From a San Francisco Bay Area perspective it was nothing new: A clutch of hip tech types drifting through an innovation lab sipping merlot, downing sliders and debating hyperpersonalization and the connected car. What was different about the scene was that women made up roughly 95 percent of the crowd.
Co-sponsored by The Hive and Verizon Ventures (which provided the venue, featuring bird’s eye views of the Bay Bridge and the Ferry Building), the Women in Data Science meetup focused less on the term data science — after all, referring to data science as “sexy” has devolved into a Silicon Valley drinking game — and more on the data science toolbox.
The attendees were mostly millennials, and they were impressively savvy about the data science companies creeping into Silicon Valley like fog from the bay. Hummus and veggies and a chardonnay in tow, I listened in on conversations that spanned regression models, Git, identity masking, the pros and cons of Spark, chatbots and the new Nvidia chip. These were heads-down, hard-working and handy grrrlz. Indeed, many of them were self-taught programmers who’d stumbled into data science and intended to stay.
They were also hungry for industry buzz, networking opportunities and career advice. Despite amplified attention on STEM careers and female-led startups, the only thing favoring women at most Bay Area tech events is the lack of restroom queues. The Hive and Verizon Ventures are two of a handful of firms making connections with and between women in tech, providing a forum for news, referrals and future gatherings.
But when it comes to data science, women actually might have an edge. It turns out the “Best Job in America” is also one of the hardest to fill. Companies desperate to hire data scientists are less interested in their candidates’ career pedigrees and educational bona fides, instead targeting the tricky mix of skill sets they need to wrangle, analyze and provision their data. The novelty of the job title and the accompanying tools means that most candidates are on equal footing in the interview process.
And yet. A woman raised her hand during our panel Q&A. “I go back to work after putting my kids to bed,” she shared. “How do I stop feeling so guilty?”
“What a refreshing question from a woman,” I replied. “I usually get it from men!” We all laughed, and then laughed that we were laughing. Clearly women in data science are not only bright, tech-savvy and engaged — they have an appreciation for the absurd.
Jill Dyché has been thinking, writing, and speaking about the interrelationship of strategy, analytics, and data for most of her career. As a management consultant and executive advisor, she’s helped companies through the change that accompanies innovation.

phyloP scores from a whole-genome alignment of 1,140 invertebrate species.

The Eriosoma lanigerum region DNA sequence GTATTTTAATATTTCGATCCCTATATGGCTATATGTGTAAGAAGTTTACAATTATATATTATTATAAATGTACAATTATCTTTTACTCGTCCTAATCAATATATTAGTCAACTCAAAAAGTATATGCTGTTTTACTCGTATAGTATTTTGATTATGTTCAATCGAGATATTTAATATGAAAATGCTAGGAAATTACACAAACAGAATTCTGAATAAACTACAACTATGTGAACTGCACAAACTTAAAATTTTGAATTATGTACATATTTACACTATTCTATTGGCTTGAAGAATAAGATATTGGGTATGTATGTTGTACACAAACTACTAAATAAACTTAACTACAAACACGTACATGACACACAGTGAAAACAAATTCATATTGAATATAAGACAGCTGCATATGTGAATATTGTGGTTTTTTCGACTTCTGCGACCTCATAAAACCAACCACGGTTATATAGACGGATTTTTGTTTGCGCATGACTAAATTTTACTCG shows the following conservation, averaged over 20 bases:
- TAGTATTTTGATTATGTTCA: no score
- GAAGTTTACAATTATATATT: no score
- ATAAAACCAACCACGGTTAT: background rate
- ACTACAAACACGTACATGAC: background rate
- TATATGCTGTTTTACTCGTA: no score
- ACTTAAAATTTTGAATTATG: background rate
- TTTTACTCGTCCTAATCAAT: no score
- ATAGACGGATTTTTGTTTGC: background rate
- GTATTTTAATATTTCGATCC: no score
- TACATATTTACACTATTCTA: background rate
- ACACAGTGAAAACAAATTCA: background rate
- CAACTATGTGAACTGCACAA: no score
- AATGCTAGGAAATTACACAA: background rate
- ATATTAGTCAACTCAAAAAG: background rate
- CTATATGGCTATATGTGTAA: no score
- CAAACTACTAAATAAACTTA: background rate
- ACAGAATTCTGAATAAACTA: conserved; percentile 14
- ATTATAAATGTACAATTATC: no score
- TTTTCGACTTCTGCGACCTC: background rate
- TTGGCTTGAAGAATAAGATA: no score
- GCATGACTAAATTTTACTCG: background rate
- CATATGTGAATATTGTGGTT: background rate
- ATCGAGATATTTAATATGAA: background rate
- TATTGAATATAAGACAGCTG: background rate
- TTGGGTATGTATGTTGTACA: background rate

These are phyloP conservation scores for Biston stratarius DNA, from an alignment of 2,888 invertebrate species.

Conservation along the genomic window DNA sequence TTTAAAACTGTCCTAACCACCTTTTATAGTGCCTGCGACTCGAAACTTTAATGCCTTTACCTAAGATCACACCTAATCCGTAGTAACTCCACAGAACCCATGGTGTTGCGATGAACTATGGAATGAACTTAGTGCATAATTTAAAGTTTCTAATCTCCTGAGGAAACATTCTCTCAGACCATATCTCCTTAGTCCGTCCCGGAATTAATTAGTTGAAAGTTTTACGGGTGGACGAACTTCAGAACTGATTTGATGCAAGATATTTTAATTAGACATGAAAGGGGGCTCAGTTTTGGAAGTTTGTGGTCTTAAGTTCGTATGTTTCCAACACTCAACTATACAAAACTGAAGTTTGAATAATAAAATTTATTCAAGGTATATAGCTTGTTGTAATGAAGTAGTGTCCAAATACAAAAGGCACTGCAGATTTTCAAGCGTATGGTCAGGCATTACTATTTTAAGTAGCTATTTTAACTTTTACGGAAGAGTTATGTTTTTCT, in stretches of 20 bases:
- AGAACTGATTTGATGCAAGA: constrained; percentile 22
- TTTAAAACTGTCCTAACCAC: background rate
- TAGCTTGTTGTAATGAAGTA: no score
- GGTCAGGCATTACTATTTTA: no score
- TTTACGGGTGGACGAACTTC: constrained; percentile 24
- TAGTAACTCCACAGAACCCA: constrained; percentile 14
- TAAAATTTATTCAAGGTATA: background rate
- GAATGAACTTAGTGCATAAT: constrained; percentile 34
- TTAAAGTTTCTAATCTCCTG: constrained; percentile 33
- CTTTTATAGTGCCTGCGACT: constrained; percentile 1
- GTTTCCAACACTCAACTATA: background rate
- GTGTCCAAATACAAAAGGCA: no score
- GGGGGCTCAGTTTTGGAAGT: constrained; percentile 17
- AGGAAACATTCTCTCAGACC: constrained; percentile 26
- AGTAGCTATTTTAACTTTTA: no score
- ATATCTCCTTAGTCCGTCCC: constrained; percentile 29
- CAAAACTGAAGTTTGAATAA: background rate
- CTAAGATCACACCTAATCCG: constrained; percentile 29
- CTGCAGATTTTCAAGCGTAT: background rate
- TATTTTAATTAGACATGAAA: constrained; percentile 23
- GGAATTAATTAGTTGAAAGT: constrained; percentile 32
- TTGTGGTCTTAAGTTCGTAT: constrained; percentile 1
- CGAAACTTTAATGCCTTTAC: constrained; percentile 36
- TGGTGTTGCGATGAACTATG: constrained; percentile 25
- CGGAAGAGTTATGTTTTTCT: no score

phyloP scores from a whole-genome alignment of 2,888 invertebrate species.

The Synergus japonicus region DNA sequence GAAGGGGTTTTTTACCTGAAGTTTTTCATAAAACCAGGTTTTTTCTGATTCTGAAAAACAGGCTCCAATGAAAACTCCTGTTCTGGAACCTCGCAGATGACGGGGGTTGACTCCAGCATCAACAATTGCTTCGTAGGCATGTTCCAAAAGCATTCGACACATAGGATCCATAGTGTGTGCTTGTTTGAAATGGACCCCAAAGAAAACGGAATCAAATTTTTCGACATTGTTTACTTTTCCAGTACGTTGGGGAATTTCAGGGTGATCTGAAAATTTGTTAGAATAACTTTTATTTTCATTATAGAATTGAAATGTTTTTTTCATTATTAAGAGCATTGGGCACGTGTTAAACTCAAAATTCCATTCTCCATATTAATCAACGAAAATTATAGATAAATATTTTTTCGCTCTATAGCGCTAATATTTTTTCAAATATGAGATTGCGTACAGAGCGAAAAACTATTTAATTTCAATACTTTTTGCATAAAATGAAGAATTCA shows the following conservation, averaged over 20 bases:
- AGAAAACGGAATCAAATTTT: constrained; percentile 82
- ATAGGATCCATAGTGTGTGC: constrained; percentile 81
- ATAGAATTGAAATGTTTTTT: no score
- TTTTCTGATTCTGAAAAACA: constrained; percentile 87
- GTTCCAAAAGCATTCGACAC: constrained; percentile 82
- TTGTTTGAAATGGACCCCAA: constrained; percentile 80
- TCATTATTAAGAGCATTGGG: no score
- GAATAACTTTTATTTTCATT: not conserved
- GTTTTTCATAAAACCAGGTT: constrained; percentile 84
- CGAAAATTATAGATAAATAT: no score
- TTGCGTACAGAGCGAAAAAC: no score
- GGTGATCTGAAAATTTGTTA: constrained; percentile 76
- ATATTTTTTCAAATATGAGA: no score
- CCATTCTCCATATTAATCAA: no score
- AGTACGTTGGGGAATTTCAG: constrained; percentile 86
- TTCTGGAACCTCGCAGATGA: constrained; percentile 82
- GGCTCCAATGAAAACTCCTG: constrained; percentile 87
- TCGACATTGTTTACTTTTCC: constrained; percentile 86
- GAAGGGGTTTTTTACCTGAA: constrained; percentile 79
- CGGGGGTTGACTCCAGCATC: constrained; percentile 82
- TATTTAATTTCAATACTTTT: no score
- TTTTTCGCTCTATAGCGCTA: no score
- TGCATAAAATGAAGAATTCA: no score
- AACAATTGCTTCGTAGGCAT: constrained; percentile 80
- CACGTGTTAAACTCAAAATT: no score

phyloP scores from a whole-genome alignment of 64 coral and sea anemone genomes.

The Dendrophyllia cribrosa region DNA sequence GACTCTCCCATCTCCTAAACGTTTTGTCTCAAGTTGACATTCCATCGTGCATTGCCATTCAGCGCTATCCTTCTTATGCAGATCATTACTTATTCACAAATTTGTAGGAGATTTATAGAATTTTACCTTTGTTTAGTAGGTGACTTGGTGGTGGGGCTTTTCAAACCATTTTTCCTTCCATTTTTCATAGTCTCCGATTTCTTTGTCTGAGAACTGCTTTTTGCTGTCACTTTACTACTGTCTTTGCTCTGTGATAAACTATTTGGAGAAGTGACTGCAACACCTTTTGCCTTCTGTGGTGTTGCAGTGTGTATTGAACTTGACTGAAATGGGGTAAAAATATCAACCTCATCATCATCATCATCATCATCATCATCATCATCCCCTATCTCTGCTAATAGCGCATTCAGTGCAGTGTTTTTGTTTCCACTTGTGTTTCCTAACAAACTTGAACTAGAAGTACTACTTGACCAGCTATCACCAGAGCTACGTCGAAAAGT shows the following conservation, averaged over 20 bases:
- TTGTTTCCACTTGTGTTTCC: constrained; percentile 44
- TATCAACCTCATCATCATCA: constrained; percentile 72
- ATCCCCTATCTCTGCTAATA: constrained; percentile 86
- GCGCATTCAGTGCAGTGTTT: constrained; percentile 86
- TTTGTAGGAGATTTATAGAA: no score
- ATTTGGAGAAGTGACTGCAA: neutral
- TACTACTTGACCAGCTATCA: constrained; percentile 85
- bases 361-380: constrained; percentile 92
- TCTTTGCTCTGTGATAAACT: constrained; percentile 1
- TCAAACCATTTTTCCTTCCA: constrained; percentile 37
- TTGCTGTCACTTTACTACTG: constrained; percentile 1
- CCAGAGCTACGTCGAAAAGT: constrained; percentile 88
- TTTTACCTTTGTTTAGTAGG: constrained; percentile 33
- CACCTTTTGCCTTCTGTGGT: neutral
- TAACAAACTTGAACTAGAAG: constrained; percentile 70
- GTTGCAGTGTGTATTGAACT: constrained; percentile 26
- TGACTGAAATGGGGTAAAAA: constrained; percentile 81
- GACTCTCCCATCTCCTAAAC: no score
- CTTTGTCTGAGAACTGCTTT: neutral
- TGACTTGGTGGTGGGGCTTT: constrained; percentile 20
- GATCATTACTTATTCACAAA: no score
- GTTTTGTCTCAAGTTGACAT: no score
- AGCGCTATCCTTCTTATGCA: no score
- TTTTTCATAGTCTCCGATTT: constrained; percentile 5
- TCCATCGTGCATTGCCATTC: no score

Jill is the author of four books about the business value of technology. Her latest,The New IT, profiles IT leaders who have driven significant transformations at their companies. The book was named one of Inc’s "60 Great Business and Leadership Books Written by Women."
Jill was the co-founder of Baseline Consulting, a data and analytics strategy firm that was acquired by SAS in 2012. Jill now counsels executive teams, managers, and boards of directors on the strategic importance of their technology investments.
Jill is regularly featured as a keynote speaker at prominent industry conferences, university programs and vendor events. Her first book, e-Data, has been published in eight languages. She is the author of The CRM Handbook, a best-seller (and featured in CIO magazine), and Customer Data Integration: Reaching a Single Version of the Truth, featured stories of customer loyalty programs at companies including Royal Bank of Canada, Amgen, Intuit, Ceasars Entertainment, and Overstock.com.
A popular blogger on CIO.com and an advice columnist for TDWI’s UPSIDE, Jill was recently named one of the "12 Most Influential Women in Big Data and Data Science" by Information Week, one of Retail Leader’s "2017 Women to Watch," and by KDNuggets as one of "18 Inspiring Women in AI, Big Data, Data Science and Machine Learning."
Jill sits on the boards of Klearly, a prescriptive intelligence platform for marketers, and Continuum Animal Health. She is also Executive Director of,a href=https://www.outtathecage.org>Outta the Cage, a shelter animal advocacy non-profit. Her recent e-book, "Big Data, One Dog at a Time," argues for the digitization of the animal shelter system. She lives in Los Angeles, where she samples fringe Cabernets, fosters shelter dogs and pens the occasional haiku.
The opinions expressed in this blog are those of Jill Dyché and do not necessarily represent those of IDG Communications Inc. or its parent, subsidiary or affiliated companies.